Meet Staff Sargent Eric Alva of the U.S. Marine Corps. On March 21, 2003, a three hour tour changed his life forever. He stepped on a land mine and lost his leg. KLRN, San Antonio’s PBS station, shares his story of struggle and triumph. In this short clip, you see the world through Staff Sargent Alva’s eyes and the reality of roughly 2.5 million service members who are transitioning out of the military and readjusting to civilian life.
Eric’s story is part of a larger public media initiative to encourage dialogue and solutions through programming and on the ground community engagement efforts with and for our veterans returning home. Public media’s latest initiative, Stories of Service, adds to the many services local PBS stations across the country already provide to veterans from job training to resources for Traumatic Brain Injury.
This Memorial Day Weekend, Americans will gather to honor fallen military service members. We will attend picnics, parades and special services. Some will visit grave sites and memorials. Flags of red, white and blue will be worn and flown with pride and appreciation of our service members. Memorial Day is an opportunity to pay your respects to those who are with us and those who have fallen. One way you can salute our service men and women this weekend and throughout the year is by turning on your local PBS station or by attending a community event sponsored by your station.
PBS stations continue their commitment to telling stories about our nation’s heroes. Stories of Service officially kicked off with Coming Back with Wes Moore, a three episode series executive produced by best-selling author and former Army combat veteran Wes Moore. The series tells the stories of veterans returning from the battlefield and re-assimilating into everyday life. David Zurawik, a television critic with The Baltimore Sun described the series by saying, “At last – TV does right by veterans.”
In the first scene of the first episode of Coming Back with Wes Moore (which can be viewed above), Wes Moore puts you behind the camera in a war zone. He reveals the realities for our veterans. That no one comes back from war unchanged. The war leaves wounds both invisible and visible. And unless you’ve been to war, it’s hard to understand how war changes a person – and many Americans have not gone to war. It’s raw. It’s eye opening.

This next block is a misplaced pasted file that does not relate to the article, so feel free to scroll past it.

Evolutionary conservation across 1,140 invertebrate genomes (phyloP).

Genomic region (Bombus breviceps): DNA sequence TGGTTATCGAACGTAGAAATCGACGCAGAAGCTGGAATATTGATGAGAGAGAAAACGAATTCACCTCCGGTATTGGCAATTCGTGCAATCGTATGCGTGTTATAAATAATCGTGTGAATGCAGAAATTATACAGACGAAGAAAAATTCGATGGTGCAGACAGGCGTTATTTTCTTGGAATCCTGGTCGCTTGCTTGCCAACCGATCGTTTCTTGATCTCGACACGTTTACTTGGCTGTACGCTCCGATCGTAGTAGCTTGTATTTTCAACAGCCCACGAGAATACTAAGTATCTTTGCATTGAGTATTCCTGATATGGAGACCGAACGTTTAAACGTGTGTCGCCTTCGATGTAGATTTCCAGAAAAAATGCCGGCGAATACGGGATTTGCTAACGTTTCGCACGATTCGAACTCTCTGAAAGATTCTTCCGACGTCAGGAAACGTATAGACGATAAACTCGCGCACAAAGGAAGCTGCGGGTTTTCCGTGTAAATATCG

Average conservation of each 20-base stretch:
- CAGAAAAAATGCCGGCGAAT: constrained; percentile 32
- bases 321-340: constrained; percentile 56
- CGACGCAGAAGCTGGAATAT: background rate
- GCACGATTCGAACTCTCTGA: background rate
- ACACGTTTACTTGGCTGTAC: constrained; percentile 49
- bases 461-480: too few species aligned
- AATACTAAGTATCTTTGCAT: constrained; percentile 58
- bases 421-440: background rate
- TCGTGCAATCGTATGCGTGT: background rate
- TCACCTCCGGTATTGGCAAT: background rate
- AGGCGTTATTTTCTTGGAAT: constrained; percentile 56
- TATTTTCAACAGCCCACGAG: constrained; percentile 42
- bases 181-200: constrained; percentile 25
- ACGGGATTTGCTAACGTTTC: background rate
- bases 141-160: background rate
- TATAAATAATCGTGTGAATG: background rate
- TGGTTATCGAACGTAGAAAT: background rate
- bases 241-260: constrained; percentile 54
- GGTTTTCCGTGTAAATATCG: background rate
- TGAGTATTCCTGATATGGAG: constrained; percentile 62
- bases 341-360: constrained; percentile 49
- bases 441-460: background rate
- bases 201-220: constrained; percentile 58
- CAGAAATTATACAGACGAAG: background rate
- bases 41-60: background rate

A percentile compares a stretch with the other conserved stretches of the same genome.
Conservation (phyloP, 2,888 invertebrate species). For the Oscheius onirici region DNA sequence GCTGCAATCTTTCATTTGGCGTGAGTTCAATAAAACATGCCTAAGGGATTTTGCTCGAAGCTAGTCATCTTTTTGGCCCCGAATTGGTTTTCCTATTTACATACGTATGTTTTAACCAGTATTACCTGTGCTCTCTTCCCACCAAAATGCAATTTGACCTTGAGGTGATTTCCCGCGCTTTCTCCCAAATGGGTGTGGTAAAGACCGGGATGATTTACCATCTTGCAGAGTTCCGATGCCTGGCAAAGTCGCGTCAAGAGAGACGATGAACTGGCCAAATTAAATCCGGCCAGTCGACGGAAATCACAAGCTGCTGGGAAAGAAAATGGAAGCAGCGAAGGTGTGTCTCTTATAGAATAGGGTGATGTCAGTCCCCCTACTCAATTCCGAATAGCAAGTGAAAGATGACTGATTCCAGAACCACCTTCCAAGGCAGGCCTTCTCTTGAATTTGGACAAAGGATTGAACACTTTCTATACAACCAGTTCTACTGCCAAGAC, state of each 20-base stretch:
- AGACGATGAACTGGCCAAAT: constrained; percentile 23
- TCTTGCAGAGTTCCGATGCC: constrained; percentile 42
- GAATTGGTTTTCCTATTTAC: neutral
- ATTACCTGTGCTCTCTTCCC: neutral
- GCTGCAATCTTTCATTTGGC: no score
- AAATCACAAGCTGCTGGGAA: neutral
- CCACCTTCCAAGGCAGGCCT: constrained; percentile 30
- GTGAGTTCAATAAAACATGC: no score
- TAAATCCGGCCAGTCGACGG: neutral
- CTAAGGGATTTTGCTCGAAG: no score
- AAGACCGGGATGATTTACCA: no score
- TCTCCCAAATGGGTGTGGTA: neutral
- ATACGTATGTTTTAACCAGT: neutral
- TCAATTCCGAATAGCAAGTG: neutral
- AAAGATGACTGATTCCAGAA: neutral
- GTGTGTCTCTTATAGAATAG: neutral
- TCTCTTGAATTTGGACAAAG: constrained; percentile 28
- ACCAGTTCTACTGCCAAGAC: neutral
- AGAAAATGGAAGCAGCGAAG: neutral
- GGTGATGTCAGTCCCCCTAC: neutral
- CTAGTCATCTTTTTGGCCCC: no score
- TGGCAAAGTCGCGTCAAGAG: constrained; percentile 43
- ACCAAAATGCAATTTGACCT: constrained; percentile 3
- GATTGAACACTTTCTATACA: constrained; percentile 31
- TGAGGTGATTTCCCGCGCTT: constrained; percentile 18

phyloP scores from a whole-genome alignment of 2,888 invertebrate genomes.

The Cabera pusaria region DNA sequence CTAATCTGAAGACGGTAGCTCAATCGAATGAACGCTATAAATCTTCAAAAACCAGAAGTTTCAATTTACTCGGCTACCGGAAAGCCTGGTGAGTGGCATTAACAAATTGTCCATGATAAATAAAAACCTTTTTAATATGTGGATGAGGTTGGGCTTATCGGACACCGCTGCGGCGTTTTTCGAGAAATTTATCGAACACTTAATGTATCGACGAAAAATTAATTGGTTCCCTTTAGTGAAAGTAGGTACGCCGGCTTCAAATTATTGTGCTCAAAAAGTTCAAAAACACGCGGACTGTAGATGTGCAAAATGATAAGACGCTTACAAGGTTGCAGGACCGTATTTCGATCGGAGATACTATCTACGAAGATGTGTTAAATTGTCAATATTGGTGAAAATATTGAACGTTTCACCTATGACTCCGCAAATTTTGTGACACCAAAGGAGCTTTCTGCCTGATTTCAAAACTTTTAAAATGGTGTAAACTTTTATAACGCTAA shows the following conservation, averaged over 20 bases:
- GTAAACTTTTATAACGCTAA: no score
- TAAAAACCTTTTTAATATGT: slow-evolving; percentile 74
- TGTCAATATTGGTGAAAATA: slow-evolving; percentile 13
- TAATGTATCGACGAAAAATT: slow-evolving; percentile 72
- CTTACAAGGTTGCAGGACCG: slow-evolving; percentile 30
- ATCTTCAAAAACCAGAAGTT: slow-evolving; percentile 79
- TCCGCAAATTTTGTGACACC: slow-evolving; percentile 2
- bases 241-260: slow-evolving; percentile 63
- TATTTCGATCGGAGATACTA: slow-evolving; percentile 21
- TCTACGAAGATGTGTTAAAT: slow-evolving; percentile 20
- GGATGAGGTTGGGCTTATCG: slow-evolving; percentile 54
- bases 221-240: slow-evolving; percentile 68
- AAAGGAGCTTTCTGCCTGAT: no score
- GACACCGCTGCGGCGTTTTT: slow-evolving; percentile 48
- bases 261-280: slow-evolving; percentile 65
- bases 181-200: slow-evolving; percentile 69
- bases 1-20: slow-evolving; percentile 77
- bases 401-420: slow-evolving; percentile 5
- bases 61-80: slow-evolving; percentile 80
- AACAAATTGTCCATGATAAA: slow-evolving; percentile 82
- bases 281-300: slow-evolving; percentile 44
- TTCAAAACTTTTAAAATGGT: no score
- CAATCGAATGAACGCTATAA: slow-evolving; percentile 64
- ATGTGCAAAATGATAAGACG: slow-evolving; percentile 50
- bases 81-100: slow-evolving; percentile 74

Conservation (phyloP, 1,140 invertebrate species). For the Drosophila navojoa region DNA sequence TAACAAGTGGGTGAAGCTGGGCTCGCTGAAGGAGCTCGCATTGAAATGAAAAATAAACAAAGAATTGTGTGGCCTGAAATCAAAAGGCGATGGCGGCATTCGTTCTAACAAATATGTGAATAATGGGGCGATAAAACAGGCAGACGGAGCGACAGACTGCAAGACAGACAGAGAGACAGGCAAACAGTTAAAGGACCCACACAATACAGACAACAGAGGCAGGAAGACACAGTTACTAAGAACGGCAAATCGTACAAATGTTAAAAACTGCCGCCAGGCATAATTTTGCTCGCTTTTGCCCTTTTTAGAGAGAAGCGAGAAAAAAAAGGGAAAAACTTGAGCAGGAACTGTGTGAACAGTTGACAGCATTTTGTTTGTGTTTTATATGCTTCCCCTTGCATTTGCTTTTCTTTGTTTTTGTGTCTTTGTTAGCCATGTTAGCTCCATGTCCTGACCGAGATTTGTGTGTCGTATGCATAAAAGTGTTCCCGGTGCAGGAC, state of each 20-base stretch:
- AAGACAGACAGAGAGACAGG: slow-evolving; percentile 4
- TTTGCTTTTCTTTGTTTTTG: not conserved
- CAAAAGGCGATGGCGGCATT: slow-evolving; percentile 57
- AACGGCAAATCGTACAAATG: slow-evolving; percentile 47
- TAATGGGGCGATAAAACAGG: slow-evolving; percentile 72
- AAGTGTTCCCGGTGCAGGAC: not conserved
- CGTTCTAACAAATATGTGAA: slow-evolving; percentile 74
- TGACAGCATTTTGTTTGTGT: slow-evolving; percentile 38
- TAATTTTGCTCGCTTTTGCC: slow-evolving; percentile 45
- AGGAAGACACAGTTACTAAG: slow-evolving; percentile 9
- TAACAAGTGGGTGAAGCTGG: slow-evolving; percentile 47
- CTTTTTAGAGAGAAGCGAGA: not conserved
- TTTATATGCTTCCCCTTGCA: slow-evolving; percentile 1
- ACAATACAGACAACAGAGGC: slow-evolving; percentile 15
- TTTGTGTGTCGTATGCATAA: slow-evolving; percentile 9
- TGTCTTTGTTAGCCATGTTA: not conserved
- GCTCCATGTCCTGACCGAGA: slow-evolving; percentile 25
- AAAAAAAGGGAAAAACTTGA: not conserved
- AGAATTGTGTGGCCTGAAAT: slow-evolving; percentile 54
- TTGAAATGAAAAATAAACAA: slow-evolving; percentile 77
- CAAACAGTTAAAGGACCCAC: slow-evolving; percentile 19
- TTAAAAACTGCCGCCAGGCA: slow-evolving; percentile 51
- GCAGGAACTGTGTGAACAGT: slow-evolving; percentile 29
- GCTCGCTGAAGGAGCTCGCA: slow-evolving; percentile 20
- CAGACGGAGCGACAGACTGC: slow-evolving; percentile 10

Public television’s longstanding pledge to pay tribute to our veterans continues this Sunday with a national tradition, the 25th anniversary of the National Memorial Day Concert. Viewers can join co-hosts Tony Award winner Joe Mantegna and Emmy Award winner Gary Sinise in a vibrant, star-studded salute to our men and women in uniform, their families and all who have made the ultimate sacrifice.
Following the Concert, viewers can expect war themed episodes of their favorite PBS shows – American Experience, NOVA, Makers and more.
In addition to veterans’ themed programming, public media stations are teaming up with local organizations to address the needs of veterans in their communities.
Wisconsin Public Television is leading the project Veterans Coming Home, a new public media effort to tell veterans’ stories through journalism, documentaries and online content. Public media stations will organize local events to recognize veterans’ service to our country and connect vets with much needed resources. Stations will also join forces with local organizations to make local resources known and encourage dialogue to ensure vets have access to a healthy path in life.
In Grand Rapids, Michigan, WGVU Public Media is hosting a concert by country artist Michael Peterson in conjunction with Americans for the Arts’ third National Initiative for Arts & Health in the Military. The concert will be aired by all PBS stations.
In San Antonio, Texas, KLRN is sharing their local veterans’ voices with Coming Home to San Antonio, a 10-part web series where veterans share deeply personal stories about coming home from war. A clip of this web series can be seen at the beginning of this blog. KLRN is also providing veterans with a creative platform to share their experiences – the stage. Through the Telling: San Antonio project, Veterans receive training by playwright Jonathan Wei to perform monologues of their experiences in a three-act play.
This is just a small sample of the many activities that stations are doing to meet the needs of veterans as public television viewers and as citizens of local communities that public media stations serve. All of public media’s exemplary services, including Stories of Service, come at a modest federal investment of $1.35 per American taxpayer. For this small cost, the returns of promoting greater understanding of the challenges of our veterans in local communities are immeasurable.
This weekend, and each and every day, make sure to find a way to pay your respects to military service men and women who have fallen and those who are with us. If you’re a public media fan, you can participate by checking your local station for their upcoming veterans’ programming or attend a local community event and thank your local veterans for their service to our country.
How will you be paying tribute to those who have made the ultimate sacrifice and your local veterans this weekend? Tell us in the comments below!